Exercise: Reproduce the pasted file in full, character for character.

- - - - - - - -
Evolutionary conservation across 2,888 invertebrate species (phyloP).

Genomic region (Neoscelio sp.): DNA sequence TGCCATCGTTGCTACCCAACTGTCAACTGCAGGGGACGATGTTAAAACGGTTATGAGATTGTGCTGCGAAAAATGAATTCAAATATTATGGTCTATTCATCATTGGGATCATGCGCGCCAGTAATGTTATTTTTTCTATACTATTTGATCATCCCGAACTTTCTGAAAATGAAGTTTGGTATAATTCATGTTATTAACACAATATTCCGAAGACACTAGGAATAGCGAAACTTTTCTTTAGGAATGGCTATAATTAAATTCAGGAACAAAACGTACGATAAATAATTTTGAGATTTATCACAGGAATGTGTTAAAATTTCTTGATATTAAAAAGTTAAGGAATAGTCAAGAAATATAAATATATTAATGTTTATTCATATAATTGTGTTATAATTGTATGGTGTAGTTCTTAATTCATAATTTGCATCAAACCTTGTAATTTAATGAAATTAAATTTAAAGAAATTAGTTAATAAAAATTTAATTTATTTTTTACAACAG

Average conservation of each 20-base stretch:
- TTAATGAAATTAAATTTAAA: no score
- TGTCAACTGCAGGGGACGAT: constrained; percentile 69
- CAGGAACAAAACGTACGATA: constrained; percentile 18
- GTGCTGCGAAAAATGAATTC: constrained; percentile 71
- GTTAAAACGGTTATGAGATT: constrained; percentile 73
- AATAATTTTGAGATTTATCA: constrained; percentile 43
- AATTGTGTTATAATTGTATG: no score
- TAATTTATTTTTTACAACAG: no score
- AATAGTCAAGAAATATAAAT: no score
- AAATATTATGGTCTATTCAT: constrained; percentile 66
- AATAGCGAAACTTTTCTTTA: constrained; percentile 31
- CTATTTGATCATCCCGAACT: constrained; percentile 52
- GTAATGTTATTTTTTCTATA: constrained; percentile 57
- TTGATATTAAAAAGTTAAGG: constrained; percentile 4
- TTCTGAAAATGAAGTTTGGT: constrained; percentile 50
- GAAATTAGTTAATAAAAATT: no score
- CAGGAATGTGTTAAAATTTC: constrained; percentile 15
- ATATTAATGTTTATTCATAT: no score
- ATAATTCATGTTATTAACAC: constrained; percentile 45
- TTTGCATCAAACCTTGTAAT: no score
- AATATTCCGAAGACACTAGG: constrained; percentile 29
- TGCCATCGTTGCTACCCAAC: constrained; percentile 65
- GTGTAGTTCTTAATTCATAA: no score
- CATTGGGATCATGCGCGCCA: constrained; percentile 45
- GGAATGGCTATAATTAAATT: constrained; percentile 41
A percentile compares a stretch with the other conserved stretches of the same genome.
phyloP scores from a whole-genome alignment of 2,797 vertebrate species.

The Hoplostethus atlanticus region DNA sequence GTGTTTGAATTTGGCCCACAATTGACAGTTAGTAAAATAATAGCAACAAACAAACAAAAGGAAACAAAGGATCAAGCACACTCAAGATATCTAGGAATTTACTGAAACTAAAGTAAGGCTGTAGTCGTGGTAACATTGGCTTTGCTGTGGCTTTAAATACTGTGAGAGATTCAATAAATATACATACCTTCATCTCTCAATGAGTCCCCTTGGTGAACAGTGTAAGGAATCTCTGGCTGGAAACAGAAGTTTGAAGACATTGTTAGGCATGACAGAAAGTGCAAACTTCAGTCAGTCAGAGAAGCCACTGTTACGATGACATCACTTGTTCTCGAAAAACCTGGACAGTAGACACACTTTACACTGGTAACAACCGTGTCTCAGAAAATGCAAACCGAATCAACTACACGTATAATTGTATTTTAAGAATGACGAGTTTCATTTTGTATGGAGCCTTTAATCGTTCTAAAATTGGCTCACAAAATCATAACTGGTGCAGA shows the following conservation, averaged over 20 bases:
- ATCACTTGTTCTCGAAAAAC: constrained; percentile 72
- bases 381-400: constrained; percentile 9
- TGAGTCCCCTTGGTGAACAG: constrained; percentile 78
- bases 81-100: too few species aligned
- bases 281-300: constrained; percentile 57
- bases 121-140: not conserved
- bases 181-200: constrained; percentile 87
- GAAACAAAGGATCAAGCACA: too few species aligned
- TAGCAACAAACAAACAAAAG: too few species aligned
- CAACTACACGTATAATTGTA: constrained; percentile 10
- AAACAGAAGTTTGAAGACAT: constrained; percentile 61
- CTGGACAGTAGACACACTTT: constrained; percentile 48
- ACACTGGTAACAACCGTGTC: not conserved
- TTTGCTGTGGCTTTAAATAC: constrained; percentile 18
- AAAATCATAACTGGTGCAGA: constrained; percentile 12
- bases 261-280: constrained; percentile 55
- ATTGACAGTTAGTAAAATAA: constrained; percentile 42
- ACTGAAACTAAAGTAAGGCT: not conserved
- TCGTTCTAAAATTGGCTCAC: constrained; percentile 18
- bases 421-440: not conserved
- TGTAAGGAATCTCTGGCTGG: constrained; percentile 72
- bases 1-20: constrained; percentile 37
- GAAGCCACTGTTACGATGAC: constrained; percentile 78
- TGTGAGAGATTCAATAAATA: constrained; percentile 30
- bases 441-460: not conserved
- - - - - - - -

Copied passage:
Evolutionary conservation across 2,888 invertebrate species (phyloP).

Genomic region (Neoscelio sp.): DNA sequence TGCCATCGTTGCTACCCAACTGTCAACTGCAGGGGACGATGTTAAAACGGTTATGAGATTGTGCTGCGAAAAATGAATTCAAATATTATGGTCTATTCATCATTGGGATCATGCGCGCCAGTAATGTTATTTTTTCTATACTATTTGATCATCCCGAACTTTCTGAAAATGAAGTTTGGTATAATTCATGTTATTAACACAATATTCCGAAGACACTAGGAATAGCGAAACTTTTCTTTAGGAATGGCTATAATTAAATTCAGGAACAAAACGTACGATAAATAATTTTGAGATTTATCACAGGAATGTGTTAAAATTTCTTGATATTAAAAAGTTAAGGAATAGTCAAGAAATATAAATATATTAATGTTTATTCATATAATTGTGTTATAATTGTATGGTGTAGTTCTTAATTCATAATTTGCATCAAACCTTGTAATTTAATGAAATTAAATTTAAAGAAATTAGTTAATAAAAATTTAATTTATTTTTTACAACAG

Average conservation of each 20-base stretch:
- TTAATGAAATTAAATTTAAA: no score
- TGTCAACTGCAGGGGACGAT: constrained; percentile 69
- CAGGAACAAAACGTACGATA: constrained; percentile 18
- GTGCTGCGAAAAATGAATTC: constrained; percentile 71
- GTTAAAACGGTTATGAGATT: constrained; percentile 73
- AATAATTTTGAGATTTATCA: constrained; percentile 43
- AATTGTGTTATAATTGTATG: no score
- TAATTTATTTTTTACAACAG: no score
- AATAGTCAAGAAATATAAAT: no score
- AAATATTATGGTCTATTCAT: constrained; percentile 66
- AATAGCGAAACTTTTCTTTA: constrained; percentile 31
- CTATTTGATCATCCCGAACT: constrained; percentile 52
- GTAATGTTATTTTTTCTATA: constrained; percentile 57
- TTGATATTAAAAAGTTAAGG: constrained; percentile 4
- TTCTGAAAATGAAGTTTGGT: constrained; percentile 50
- GAAATTAGTTAATAAAAATT: no score
- CAGGAATGTGTTAAAATTTC: constrained; percentile 15
- ATATTAATGTTTATTCATAT: no score
- ATAATTCATGTTATTAACAC: constrained; percentile 45
- TTTGCATCAAACCTTGTAAT: no score
- AATATTCCGAAGACACTAGG: constrained; percentile 29
- TGCCATCGTTGCTACCCAAC: constrained; percentile 65
- GTGTAGTTCTTAATTCATAA: no score
- CATTGGGATCATGCGCGCCA: constrained; percentile 45
- GGAATGGCTATAATTAAATT: constrained; percentile 41
A percentile compares a stretch with the other conserved stretches of the same genome.
phyloP scores from a whole-genome alignment of 2,797 vertebrate species.

The Hoplostethus atlanticus region DNA sequence GTGTTTGAATTTGGCCCACAATTGACAGTTAGTAAAATAATAGCAACAAACAAACAAAAGGAAACAAAGGATCAAGCACACTCAAGATATCTAGGAATTTACTGAAACTAAAGTAAGGCTGTAGTCGTGGTAACATTGGCTTTGCTGTGGCTTTAAATACTGTGAGAGATTCAATAAATATACATACCTTCATCTCTCAATGAGTCCCCTTGGTGAACAGTGTAAGGAATCTCTGGCTGGAAACAGAAGTTTGAAGACATTGTTAGGCATGACAGAAAGTGCAAACTTCAGTCAGTCAGAGAAGCCACTGTTACGATGACATCACTTGTTCTCGAAAAACCTGGACAGTAGACACACTTTACACTGGTAACAACCGTGTCTCAGAAAATGCAAACCGAATCAACTACACGTATAATTGTATTTTAAGAATGACGAGTTTCATTTTGTATGGAGCCTTTAATCGTTCTAAAATTGGCTCACAAAATCATAACTGGTGCAGA shows the following conservation, averaged over 20 bases:
- ATCACTTGTTCTCGAAAAAC: constrained; percentile 72
- bases 381-400: constrained; percentile 9
- TGAGTCCCCTTGGTGAACAG: constrained; percentile 78
- bases 81-100: too few species aligned
- bases 281-300: constrained; percentile 57
- bases 121-140: not conserved
- bases 181-200: constrained; percentile 87
- GAAACAAAGGATCAAGCACA: too few species aligned
- TAGCAACAAACAAACAAAAG: too few species aligned
- CAACTACACGTATAATTGTA: constrained; percentile 10
- AAACAGAAGTTTGAAGACAT: constrained; percentile 61
- CTGGACAGTAGACACACTTT: constrained; percentile 48
- ACACTGGTAACAACCGTGTC: not conserved
- TTTGCTGTGGCTTTAAATAC: constrained; percentile 18
- AAAATCATAACTGGTGCAGA: constrained; percentile 12
- bases 261-280: constrained; percentile 55
- ATTGACAGTTAGTAAAATAA: constrained; percentile 42
- ACTGAAACTAAAGTAAGGCT: not conserved
- TCGTTCTAAAATTGGCTCAC: constrained; percentile 18
- bases 421-440: not conserved
- TGTAAGGAATCTCTGGCTGG: constrained; percentile 72
- bases 1-20: constrained; percentile 37
- GAAGCCACTGTTACGATGAC: constrained; percentile 78
- TGTGAGAGATTCAATAAATA: constrained; percentile 30
- bases 441-460: not conserved